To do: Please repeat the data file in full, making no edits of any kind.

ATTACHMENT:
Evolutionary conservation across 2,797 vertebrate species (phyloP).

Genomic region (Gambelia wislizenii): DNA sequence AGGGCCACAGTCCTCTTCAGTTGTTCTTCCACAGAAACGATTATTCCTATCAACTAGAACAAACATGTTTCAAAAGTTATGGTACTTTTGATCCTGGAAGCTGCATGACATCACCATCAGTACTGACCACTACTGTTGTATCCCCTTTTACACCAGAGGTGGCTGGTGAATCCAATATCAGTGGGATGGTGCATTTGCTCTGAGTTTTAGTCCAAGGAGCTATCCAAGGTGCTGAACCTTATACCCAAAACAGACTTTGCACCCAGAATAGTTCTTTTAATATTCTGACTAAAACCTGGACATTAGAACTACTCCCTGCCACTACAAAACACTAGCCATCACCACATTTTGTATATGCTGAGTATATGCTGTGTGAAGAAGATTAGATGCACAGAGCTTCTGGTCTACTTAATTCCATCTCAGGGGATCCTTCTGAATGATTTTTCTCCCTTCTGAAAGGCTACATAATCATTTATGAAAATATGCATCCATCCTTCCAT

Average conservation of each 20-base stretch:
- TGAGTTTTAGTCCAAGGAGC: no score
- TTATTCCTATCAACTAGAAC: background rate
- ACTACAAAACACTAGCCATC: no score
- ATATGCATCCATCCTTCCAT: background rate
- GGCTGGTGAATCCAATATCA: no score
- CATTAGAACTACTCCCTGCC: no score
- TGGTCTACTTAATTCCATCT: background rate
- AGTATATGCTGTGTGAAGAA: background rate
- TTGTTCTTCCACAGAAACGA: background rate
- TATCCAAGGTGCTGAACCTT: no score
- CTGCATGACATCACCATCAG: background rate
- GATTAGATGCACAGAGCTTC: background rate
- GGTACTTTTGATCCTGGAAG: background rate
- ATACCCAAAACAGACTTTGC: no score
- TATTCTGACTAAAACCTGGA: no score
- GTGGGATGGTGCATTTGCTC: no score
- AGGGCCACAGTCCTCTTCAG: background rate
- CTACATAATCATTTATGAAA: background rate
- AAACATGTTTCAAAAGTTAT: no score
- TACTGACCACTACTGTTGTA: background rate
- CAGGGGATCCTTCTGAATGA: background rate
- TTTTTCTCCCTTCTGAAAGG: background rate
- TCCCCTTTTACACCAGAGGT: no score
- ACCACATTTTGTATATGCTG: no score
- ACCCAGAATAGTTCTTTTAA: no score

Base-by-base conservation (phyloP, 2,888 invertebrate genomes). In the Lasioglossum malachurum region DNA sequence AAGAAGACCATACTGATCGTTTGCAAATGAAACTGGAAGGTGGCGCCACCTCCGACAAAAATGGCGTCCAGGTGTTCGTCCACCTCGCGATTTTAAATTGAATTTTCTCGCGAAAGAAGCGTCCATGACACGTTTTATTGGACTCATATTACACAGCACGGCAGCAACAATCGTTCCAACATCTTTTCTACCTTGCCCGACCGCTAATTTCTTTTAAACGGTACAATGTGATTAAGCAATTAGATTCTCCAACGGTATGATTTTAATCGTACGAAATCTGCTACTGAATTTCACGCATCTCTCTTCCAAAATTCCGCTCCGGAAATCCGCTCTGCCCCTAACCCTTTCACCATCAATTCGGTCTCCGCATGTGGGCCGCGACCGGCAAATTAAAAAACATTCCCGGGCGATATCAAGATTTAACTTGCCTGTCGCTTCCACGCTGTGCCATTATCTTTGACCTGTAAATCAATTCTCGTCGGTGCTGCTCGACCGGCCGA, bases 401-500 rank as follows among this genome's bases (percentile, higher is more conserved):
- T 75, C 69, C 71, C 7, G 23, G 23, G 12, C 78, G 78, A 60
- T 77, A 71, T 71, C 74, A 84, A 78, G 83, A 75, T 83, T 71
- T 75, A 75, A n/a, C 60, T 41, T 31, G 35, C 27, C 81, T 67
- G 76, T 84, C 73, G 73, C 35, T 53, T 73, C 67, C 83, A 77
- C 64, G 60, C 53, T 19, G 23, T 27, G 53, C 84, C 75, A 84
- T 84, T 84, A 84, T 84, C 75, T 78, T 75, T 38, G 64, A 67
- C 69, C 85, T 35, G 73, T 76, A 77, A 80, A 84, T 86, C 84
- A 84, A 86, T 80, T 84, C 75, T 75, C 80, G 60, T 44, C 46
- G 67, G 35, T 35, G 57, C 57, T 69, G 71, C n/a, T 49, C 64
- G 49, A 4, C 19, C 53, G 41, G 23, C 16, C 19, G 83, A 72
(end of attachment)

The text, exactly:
Evolutionary conservation across 2,797 vertebrate species (phyloP).

Genomic region (Gambelia wislizenii): DNA sequence AGGGCCACAGTCCTCTTCAGTTGTTCTTCCACAGAAACGATTATTCCTATCAACTAGAACAAACATGTTTCAAAAGTTATGGTACTTTTGATCCTGGAAGCTGCATGACATCACCATCAGTACTGACCACTACTGTTGTATCCCCTTTTACACCAGAGGTGGCTGGTGAATCCAATATCAGTGGGATGGTGCATTTGCTCTGAGTTTTAGTCCAAGGAGCTATCCAAGGTGCTGAACCTTATACCCAAAACAGACTTTGCACCCAGAATAGTTCTTTTAATATTCTGACTAAAACCTGGACATTAGAACTACTCCCTGCCACTACAAAACACTAGCCATCACCACATTTTGTATATGCTGAGTATATGCTGTGTGAAGAAGATTAGATGCACAGAGCTTCTGGTCTACTTAATTCCATCTCAGGGGATCCTTCTGAATGATTTTTCTCCCTTCTGAAAGGCTACATAATCATTTATGAAAATATGCATCCATCCTTCCAT

Average conservation of each 20-base stretch:
- TGAGTTTTAGTCCAAGGAGC: no score
- TTATTCCTATCAACTAGAAC: background rate
- ACTACAAAACACTAGCCATC: no score
- ATATGCATCCATCCTTCCAT: background rate
- GGCTGGTGAATCCAATATCA: no score
- CATTAGAACTACTCCCTGCC: no score
- TGGTCTACTTAATTCCATCT: background rate
- AGTATATGCTGTGTGAAGAA: background rate
- TTGTTCTTCCACAGAAACGA: background rate
- TATCCAAGGTGCTGAACCTT: no score
- CTGCATGACATCACCATCAG: background rate
- GATTAGATGCACAGAGCTTC: background rate
- GGTACTTTTGATCCTGGAAG: background rate
- ATACCCAAAACAGACTTTGC: no score
- TATTCTGACTAAAACCTGGA: no score
- GTGGGATGGTGCATTTGCTC: no score
- AGGGCCACAGTCCTCTTCAG: background rate
- CTACATAATCATTTATGAAA: background rate
- AAACATGTTTCAAAAGTTAT: no score
- TACTGACCACTACTGTTGTA: background rate
- CAGGGGATCCTTCTGAATGA: background rate
- TTTTTCTCCCTTCTGAAAGG: background rate
- TCCCCTTTTACACCAGAGGT: no score
- ACCACATTTTGTATATGCTG: no score
- ACCCAGAATAGTTCTTTTAA: no score

Base-by-base conservation (phyloP, 2,888 invertebrate genomes). In the Lasioglossum malachurum region DNA sequence AAGAAGACCATACTGATCGTTTGCAAATGAAACTGGAAGGTGGCGCCACCTCCGACAAAAATGGCGTCCAGGTGTTCGTCCACCTCGCGATTTTAAATTGAATTTTCTCGCGAAAGAAGCGTCCATGACACGTTTTATTGGACTCATATTACACAGCACGGCAGCAACAATCGTTCCAACATCTTTTCTACCTTGCCCGACCGCTAATTTCTTTTAAACGGTACAATGTGATTAAGCAATTAGATTCTCCAACGGTATGATTTTAATCGTACGAAATCTGCTACTGAATTTCACGCATCTCTCTTCCAAAATTCCGCTCCGGAAATCCGCTCTGCCCCTAACCCTTTCACCATCAATTCGGTCTCCGCATGTGGGCCGCGACCGGCAAATTAAAAAACATTCCCGGGCGATATCAAGATTTAACTTGCCTGTCGCTTCCACGCTGTGCCATTATCTTTGACCTGTAAATCAATTCTCGTCGGTGCTGCTCGACCGGCCGA, bases 401-500 rank as follows among this genome's bases (percentile, higher is more conserved):
- T 75, C 69, C 71, C 7, G 23, G 23, G 12, C 78, G 78, A 60
- T 77, A 71, T 71, C 74, A 84, A 78, G 83, A 75, T 83, T 71
- T 75, A 75, A n/a, C 60, T 41, T 31, G 35, C 27, C 81, T 67
- G 76, T 84, C 73, G 73, C 35, T 53, T 73, C 67, C 83, A 77
- C 64, G 60, C 53, T 19, G 23, T 27, G 53, C 84, C 75, A 84
- T 84, T 84, A 84, T 84, C 75, T 78, T 75, T 38, G 64, A 67
- C 69, C 85, T 35, G 73, T 76, A 77, A 80, A 84, T 86, C 84
- A 84, A 86, T 80, T 84, C 75, T 75, C 80, G 60, T 44, C 46
- G 67, G 35, T 35, G 57, C 57, T 69, G 71, C n/a, T 49, C 64
- G 49, A 4, C 19, C 53, G 41, G 23, C 16, C 19, G 83, A 72